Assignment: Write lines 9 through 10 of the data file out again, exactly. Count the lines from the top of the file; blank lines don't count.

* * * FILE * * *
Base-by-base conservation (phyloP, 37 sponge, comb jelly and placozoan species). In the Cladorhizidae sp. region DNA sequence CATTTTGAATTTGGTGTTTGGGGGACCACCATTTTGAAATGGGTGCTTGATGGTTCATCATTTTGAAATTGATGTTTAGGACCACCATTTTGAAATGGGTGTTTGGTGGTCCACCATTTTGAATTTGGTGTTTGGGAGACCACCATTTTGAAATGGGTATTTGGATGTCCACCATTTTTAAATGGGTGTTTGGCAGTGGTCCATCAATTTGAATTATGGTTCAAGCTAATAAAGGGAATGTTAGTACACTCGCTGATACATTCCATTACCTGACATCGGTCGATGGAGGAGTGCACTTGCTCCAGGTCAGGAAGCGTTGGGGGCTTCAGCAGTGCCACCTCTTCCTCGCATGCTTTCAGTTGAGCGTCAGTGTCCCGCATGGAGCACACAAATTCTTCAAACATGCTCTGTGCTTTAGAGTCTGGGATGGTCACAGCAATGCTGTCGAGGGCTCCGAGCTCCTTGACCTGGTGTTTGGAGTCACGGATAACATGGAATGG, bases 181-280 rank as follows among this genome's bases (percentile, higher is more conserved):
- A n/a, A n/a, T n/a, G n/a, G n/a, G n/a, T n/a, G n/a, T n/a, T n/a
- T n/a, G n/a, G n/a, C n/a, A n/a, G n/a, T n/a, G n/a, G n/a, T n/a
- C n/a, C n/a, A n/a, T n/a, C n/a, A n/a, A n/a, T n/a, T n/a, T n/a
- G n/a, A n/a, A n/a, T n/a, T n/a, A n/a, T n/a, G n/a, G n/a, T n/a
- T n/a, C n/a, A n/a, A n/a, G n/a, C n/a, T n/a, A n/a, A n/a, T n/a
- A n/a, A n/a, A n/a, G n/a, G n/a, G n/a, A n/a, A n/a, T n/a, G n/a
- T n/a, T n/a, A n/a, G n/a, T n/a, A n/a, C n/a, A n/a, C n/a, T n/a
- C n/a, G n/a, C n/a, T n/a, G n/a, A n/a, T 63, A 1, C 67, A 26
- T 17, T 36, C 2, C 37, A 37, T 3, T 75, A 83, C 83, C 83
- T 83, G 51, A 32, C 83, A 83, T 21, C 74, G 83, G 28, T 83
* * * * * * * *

- C n/a, G n/a, C n/a, T n/a, G n/a, A n/a, T 63, A 1, C 67, A 26
- T 17, T 36, C 2, C 37, A 37, T 3, T 75, A 83, C 83, C 83